Unfortunately, these two principles are frequently misunderstood and misused, and as a consequence, far too many swimmers limit themselves and end up struggling with repetitive performance problems.
Let’s take a closer look at each of these performance principles and how to successfully utilize them so that they enhance, rather than sabotage your swimming.
THE RIGHT & WRONG WAY TO USE YOUR GOALS
Your goals in this sport are absolutely crucial to your ultimate success as a swimmer. Your goals represent where you specifically want to go in this sport and what you really want to achieve. I talk about your goals in swimming as being your “Big Enough Why,” or your dream. It’s the main reason that you swim. It’s the reason that you are able to drag yourself out of a nice warm bed early in the morning to go and train. It’s what helps pick you up after a tough meet or really disappointing setback. It’s what helps you push harder in training when your body is loudly telling you to stop because you’re too tired or hurting too much! Your Big Enough Why is the “high-test” fuel that keeps you moving fast towards turning your dreams into a reality!
Regardless of what your Big Enough Why is, whether you swim just because you absolutely love the sport, want to get an Olympic Trials cut, are striving to beat another swimmer or earn a college scholarship, it is absolutely crucial that you learn to use your goals correctly.
Far too many swimmers misuse their goals by bringing them to meets with them. When you go to a big meet and your focus of concentration is on your goal, either before or during your swims, then you will set yourself up to fail. First off, taking your outcome goals with you when you race will make you incredibly nervous pre-race and that nervousness will tighten your muscles and make it impossible for you to swim to your abilities. Second, bringing your goals with you into your event will distract you from what I call a “fast focus.”
What’s a “fast focus?” It’s what you concentrate on during your race that helps you go as fast as possible. Concentrating on the feel of your movement, both before and during your race is a “fast focus.” Specifically, this could mean focusing on the feeling of staying long, how much water you’re pulling, your under-waters, feeling your hips up high in the water or your shoulders rolling. This “fast focus” varies per swimmer and depends upon the stroke you’re swimming. You will always stay calm, have your confidence and swim fast when you focus on the feel of your movement! However, when you focus on your outcome goals, you’re actually concentrating on your thinking and not feel, and this will always slow you down.
Remember, your goals are a motivational tool for training only and the main purpose of your “Big Enough Why” is to motivate you right now to do whatever is necessary to get you moving towards that dream of yours. In fact, you should only be using your goals in training to help you connect what you’re doing right now with where you ultimately want to go in this sport! Therefore, whenever the going gets tough in training, you should be asking yourself, “how is what I’m doing right now going to help me get to that goal?”
THE RIGHT & WRONG WAY TO RACE OTHER SWIMMERS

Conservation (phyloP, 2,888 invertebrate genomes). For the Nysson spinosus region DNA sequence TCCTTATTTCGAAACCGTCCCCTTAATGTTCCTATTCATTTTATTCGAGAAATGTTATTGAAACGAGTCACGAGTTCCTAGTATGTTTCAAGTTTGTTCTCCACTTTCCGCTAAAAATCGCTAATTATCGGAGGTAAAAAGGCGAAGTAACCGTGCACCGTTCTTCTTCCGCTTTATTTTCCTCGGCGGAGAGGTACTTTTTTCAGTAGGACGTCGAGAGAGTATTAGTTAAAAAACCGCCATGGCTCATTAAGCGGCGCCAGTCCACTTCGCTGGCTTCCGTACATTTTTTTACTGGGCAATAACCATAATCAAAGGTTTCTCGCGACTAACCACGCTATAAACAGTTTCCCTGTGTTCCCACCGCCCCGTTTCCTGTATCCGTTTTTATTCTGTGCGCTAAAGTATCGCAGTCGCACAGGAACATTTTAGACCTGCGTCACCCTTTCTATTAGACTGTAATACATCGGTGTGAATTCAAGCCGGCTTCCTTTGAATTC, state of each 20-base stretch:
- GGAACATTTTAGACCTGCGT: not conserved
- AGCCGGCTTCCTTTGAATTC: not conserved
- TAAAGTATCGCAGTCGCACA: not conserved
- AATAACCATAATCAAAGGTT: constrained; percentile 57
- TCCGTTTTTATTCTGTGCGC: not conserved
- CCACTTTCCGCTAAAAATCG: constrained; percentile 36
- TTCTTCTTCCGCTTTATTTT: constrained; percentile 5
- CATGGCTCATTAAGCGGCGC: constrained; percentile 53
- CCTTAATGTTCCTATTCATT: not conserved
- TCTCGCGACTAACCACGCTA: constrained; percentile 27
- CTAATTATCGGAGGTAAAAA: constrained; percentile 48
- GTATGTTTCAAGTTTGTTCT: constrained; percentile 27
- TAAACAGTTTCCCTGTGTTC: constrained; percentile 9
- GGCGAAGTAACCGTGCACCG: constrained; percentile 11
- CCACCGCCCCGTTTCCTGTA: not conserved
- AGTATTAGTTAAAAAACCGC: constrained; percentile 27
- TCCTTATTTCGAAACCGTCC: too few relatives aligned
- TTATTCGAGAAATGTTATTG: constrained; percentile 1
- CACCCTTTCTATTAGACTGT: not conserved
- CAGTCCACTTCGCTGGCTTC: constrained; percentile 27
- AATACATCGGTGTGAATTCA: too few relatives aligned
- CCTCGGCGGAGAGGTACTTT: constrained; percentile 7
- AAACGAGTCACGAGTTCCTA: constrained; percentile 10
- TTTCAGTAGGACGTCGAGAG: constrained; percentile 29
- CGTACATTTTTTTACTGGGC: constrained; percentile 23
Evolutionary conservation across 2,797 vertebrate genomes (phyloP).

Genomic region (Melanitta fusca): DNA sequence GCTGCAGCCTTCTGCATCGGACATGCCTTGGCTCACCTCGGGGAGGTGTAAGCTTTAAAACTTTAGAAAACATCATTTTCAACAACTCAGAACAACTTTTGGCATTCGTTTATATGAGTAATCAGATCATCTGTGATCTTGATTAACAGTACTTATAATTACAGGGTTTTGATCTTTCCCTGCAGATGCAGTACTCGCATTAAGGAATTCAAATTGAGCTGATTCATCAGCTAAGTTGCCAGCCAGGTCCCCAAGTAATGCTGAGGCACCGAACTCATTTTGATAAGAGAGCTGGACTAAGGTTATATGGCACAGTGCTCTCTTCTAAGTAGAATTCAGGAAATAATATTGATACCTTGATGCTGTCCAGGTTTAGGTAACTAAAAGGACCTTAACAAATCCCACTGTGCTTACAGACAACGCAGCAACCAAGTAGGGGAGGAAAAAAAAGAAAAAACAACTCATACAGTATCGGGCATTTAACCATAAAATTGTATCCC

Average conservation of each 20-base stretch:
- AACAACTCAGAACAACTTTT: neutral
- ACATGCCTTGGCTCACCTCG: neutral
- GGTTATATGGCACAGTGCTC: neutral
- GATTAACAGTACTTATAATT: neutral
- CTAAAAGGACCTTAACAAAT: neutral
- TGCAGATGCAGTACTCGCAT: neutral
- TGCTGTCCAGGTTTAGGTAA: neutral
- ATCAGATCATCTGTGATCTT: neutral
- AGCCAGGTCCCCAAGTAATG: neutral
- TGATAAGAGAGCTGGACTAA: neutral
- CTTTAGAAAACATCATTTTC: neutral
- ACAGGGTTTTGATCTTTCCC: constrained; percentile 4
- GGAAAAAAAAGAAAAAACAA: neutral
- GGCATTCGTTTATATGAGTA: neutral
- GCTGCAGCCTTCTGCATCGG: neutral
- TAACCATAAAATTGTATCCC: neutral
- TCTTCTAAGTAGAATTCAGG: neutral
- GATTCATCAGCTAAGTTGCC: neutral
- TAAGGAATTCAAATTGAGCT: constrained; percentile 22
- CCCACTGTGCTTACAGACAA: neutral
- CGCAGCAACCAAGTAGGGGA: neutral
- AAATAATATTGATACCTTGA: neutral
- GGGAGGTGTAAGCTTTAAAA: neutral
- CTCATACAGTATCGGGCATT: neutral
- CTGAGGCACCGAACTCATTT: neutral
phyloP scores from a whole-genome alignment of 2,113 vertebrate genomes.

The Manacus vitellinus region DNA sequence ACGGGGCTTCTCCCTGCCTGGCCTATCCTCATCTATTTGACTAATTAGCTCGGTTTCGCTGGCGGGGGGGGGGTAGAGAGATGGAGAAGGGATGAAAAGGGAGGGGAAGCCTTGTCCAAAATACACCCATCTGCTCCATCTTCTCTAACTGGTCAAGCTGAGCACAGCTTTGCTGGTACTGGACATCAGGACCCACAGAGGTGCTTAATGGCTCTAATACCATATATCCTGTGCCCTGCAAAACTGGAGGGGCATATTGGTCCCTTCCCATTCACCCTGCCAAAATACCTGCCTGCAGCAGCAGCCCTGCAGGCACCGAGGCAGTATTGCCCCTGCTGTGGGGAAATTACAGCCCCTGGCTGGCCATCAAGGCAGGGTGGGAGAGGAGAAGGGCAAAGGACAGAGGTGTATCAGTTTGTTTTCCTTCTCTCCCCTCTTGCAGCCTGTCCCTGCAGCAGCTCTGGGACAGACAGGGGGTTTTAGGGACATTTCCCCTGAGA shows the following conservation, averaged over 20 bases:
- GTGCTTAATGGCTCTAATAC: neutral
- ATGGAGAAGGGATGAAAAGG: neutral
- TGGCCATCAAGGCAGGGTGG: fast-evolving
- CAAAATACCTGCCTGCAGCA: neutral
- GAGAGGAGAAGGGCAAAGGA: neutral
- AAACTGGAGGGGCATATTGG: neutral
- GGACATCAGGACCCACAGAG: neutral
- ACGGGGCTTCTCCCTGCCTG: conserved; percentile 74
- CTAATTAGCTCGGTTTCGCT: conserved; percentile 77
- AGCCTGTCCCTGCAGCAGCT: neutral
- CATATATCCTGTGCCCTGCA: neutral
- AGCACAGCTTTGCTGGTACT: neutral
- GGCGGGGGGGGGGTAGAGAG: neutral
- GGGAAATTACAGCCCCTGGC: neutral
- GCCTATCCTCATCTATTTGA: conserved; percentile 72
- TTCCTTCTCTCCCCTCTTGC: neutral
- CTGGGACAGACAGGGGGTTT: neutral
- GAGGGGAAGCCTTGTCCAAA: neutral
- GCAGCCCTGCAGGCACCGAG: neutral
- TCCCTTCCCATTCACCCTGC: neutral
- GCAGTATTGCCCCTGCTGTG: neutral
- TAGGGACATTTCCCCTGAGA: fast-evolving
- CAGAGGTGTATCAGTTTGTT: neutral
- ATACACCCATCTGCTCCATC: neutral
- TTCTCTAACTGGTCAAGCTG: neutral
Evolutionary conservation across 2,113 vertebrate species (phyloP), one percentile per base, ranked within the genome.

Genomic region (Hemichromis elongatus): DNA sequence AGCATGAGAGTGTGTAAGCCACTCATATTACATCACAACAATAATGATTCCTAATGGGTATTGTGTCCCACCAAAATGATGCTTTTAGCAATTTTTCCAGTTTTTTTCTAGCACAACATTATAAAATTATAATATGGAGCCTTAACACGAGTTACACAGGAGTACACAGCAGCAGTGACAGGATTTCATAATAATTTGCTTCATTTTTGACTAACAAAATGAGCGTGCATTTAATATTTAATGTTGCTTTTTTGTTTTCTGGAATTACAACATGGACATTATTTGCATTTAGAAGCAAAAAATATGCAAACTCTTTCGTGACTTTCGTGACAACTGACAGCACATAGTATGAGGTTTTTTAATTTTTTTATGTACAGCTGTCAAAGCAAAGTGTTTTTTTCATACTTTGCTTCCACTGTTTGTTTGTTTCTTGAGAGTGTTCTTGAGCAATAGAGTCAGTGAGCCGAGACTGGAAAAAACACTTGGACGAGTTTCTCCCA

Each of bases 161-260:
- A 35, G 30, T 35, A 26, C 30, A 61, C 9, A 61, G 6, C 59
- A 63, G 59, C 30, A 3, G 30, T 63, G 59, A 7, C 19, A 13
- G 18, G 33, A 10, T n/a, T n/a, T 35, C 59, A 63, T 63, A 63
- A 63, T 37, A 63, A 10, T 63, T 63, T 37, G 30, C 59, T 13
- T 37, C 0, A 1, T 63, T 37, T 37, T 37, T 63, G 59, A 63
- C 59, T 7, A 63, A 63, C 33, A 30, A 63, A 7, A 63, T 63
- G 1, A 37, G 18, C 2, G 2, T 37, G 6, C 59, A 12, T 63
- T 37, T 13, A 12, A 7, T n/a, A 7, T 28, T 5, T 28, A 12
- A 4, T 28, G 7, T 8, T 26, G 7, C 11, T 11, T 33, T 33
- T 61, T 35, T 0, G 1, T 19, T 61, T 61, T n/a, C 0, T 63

Since one of the primary reasons that you race is to beat other swimmers, it stands to reason that you would think about and focus on your opponents both before and during your races. Some swimmers do this by going online and looking up opponents’ times, others regularly check out the heat sheet before their events to see how fast the competition is, perhaps designing their race strategy based on what they think they know about their opponent while many other swimmers look at and/or think about their opponents both before and especially during their races.
As a result, far too many swimmers tend to overthink about who they’re racing. This over-focus on your opponents will not only get you nervous, but will distract you from that “fast focus.” If you are overthinking about who you’re swimming against and where they are in the pool, then you will end up distracting yourself from that “fast focus” on the feel of your movement. As a result, you will go much slower than you’re capable of and have even less chance of beating them.
So the right way to race other swimmers is to have a good 95% of your focus on the feel of your movement in the race and way in the background, the last 5% of your focus, you can have some peripheral awareness of where your opponent is at. The problem arises when swimmers make their opponents 40-50% or more of their pre- and during-race focus.
So your mental job as a swimmer, if you truly want to go fast when it counts the most, is to “stay in your own lane.” That is, you want to keep your focus on the feel of your movement throughout the entire race. Focusing on where an opponent is and how fast they may be going means that your concentration is on thinking, not feeling, and therefore you will likely end up swimming slower than you could have.
So first, practice keeping your goals with you every day when you train and NOT bringing them into your meets with you. What this means for your racing is that you want your race focus in the NOW, and not in the FUTURE where your ultimate goals reside! Second, train yourself to stay focused on what you’re doing in between your own two lane lines during your races and away from what your teammates or opponents are doing.
Correct these two common mental mistakes made by swimmers and you will be rewarded with more consistent, faster swims!